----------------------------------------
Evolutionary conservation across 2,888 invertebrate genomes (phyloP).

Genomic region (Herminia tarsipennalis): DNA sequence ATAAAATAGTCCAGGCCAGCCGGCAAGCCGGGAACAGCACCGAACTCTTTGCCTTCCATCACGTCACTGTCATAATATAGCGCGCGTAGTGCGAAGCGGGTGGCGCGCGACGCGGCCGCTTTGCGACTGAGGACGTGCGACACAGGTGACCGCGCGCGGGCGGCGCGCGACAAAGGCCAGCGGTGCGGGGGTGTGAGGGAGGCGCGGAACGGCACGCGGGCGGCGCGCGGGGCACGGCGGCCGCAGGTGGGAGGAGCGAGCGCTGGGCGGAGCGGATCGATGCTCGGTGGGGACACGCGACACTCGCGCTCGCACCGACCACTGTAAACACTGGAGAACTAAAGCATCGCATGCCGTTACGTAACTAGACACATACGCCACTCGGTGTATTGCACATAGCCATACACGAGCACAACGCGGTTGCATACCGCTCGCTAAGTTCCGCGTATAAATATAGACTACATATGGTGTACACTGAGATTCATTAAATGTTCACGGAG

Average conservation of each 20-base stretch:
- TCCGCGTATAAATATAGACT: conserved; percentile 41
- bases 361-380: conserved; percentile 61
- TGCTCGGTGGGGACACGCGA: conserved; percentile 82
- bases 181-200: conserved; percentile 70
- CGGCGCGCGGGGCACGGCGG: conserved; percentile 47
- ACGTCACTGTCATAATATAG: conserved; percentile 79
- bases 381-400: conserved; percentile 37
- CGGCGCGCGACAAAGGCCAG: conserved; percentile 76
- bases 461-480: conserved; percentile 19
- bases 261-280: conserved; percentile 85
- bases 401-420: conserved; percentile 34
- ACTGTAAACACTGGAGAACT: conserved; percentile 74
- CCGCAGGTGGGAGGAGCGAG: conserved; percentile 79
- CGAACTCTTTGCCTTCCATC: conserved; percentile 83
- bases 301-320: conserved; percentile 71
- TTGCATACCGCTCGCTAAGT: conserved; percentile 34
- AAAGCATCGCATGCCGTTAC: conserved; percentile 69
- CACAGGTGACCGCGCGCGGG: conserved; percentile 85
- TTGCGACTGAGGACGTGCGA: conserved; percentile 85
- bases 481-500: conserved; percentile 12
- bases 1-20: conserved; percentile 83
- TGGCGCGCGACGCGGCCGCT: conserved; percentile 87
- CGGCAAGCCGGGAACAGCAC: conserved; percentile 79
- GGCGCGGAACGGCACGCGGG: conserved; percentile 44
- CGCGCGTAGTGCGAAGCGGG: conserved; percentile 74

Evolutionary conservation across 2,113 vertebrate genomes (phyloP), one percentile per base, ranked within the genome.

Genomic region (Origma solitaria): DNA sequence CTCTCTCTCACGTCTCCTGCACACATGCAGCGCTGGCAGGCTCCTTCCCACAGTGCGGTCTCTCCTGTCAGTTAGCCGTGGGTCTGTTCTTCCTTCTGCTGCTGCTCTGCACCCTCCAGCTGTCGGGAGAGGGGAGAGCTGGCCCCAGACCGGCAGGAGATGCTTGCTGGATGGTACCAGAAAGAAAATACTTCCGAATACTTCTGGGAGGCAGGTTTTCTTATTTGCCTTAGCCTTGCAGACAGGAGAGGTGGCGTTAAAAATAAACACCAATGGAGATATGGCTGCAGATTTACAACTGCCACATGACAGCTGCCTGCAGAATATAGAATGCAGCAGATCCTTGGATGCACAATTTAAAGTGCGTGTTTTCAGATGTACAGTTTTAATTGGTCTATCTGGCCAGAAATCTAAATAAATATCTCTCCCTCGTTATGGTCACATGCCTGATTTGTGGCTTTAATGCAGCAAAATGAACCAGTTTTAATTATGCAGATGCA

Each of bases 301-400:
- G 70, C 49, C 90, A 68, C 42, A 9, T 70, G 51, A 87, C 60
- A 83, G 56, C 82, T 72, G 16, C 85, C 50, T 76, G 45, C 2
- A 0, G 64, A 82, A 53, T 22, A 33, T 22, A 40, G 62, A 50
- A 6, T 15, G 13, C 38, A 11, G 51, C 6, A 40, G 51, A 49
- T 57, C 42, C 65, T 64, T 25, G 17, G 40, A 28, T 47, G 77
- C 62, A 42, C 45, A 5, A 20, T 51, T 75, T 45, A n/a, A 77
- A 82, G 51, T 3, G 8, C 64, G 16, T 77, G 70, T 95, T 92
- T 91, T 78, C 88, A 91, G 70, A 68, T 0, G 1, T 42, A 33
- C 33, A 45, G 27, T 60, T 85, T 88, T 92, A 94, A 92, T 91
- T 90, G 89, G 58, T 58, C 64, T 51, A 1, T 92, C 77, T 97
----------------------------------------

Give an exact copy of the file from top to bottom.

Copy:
Evolutionary conservation across 2,888 invertebrate genomes (phyloP).

Genomic region (Herminia tarsipennalis): DNA sequence ATAAAATAGTCCAGGCCAGCCGGCAAGCCGGGAACAGCACCGAACTCTTTGCCTTCCATCACGTCACTGTCATAATATAGCGCGCGTAGTGCGAAGCGGGTGGCGCGCGACGCGGCCGCTTTGCGACTGAGGACGTGCGACACAGGTGACCGCGCGCGGGCGGCGCGCGACAAAGGCCAGCGGTGCGGGGGTGTGAGGGAGGCGCGGAACGGCACGCGGGCGGCGCGCGGGGCACGGCGGCCGCAGGTGGGAGGAGCGAGCGCTGGGCGGAGCGGATCGATGCTCGGTGGGGACACGCGACACTCGCGCTCGCACCGACCACTGTAAACACTGGAGAACTAAAGCATCGCATGCCGTTACGTAACTAGACACATACGCCACTCGGTGTATTGCACATAGCCATACACGAGCACAACGCGGTTGCATACCGCTCGCTAAGTTCCGCGTATAAATATAGACTACATATGGTGTACACTGAGATTCATTAAATGTTCACGGAG

Average conservation of each 20-base stretch:
- TCCGCGTATAAATATAGACT: conserved; percentile 41
- bases 361-380: conserved; percentile 61
- TGCTCGGTGGGGACACGCGA: conserved; percentile 82
- bases 181-200: conserved; percentile 70
- CGGCGCGCGGGGCACGGCGG: conserved; percentile 47
- ACGTCACTGTCATAATATAG: conserved; percentile 79
- bases 381-400: conserved; percentile 37
- CGGCGCGCGACAAAGGCCAG: conserved; percentile 76
- bases 461-480: conserved; percentile 19
- bases 261-280: conserved; percentile 85
- bases 401-420: conserved; percentile 34
- ACTGTAAACACTGGAGAACT: conserved; percentile 74
- CCGCAGGTGGGAGGAGCGAG: conserved; percentile 79
- CGAACTCTTTGCCTTCCATC: conserved; percentile 83
- bases 301-320: conserved; percentile 71
- TTGCATACCGCTCGCTAAGT: conserved; percentile 34
- AAAGCATCGCATGCCGTTAC: conserved; percentile 69
- CACAGGTGACCGCGCGCGGG: conserved; percentile 85
- TTGCGACTGAGGACGTGCGA: conserved; percentile 85
- bases 481-500: conserved; percentile 12
- bases 1-20: conserved; percentile 83
- TGGCGCGCGACGCGGCCGCT: conserved; percentile 87
- CGGCAAGCCGGGAACAGCAC: conserved; percentile 79
- GGCGCGGAACGGCACGCGGG: conserved; percentile 44
- CGCGCGTAGTGCGAAGCGGG: conserved; percentile 74

Evolutionary conservation across 2,113 vertebrate genomes (phyloP), one percentile per base, ranked within the genome.

Genomic region (Origma solitaria): DNA sequence CTCTCTCTCACGTCTCCTGCACACATGCAGCGCTGGCAGGCTCCTTCCCACAGTGCGGTCTCTCCTGTCAGTTAGCCGTGGGTCTGTTCTTCCTTCTGCTGCTGCTCTGCACCCTCCAGCTGTCGGGAGAGGGGAGAGCTGGCCCCAGACCGGCAGGAGATGCTTGCTGGATGGTACCAGAAAGAAAATACTTCCGAATACTTCTGGGAGGCAGGTTTTCTTATTTGCCTTAGCCTTGCAGACAGGAGAGGTGGCGTTAAAAATAAACACCAATGGAGATATGGCTGCAGATTTACAACTGCCACATGACAGCTGCCTGCAGAATATAGAATGCAGCAGATCCTTGGATGCACAATTTAAAGTGCGTGTTTTCAGATGTACAGTTTTAATTGGTCTATCTGGCCAGAAATCTAAATAAATATCTCTCCCTCGTTATGGTCACATGCCTGATTTGTGGCTTTAATGCAGCAAAATGAACCAGTTTTAATTATGCAGATGCA

Each of bases 301-400:
- G 70, C 49, C 90, A 68, C 42, A 9, T 70, G 51, A 87, C 60
- A 83, G 56, C 82, T 72, G 16, C 85, C 50, T 76, G 45, C 2
- A 0, G 64, A 82, A 53, T 22, A 33, T 22, A 40, G 62, A 50
- A 6, T 15, G 13, C 38, A 11, G 51, C 6, A 40, G 51, A 49
- T 57, C 42, C 65, T 64, T 25, G 17, G 40, A 28, T 47, G 77
- C 62, A 42, C 45, A 5, A 20, T 51, T 75, T 45, A n/a, A 77
- A 82, G 51, T 3, G 8, C 64, G 16, T 77, G 70, T 95, T 92
- T 91, T 78, C 88, A 91, G 70, A 68, T 0, G 1, T 42, A 33
- C 33, A 45, G 27, T 60, T 85, T 88, T 92, A 94, A 92, T 91
- T 90, G 89, G 58, T 58, C 64, T 51, A 1, T 92, C 77, T 97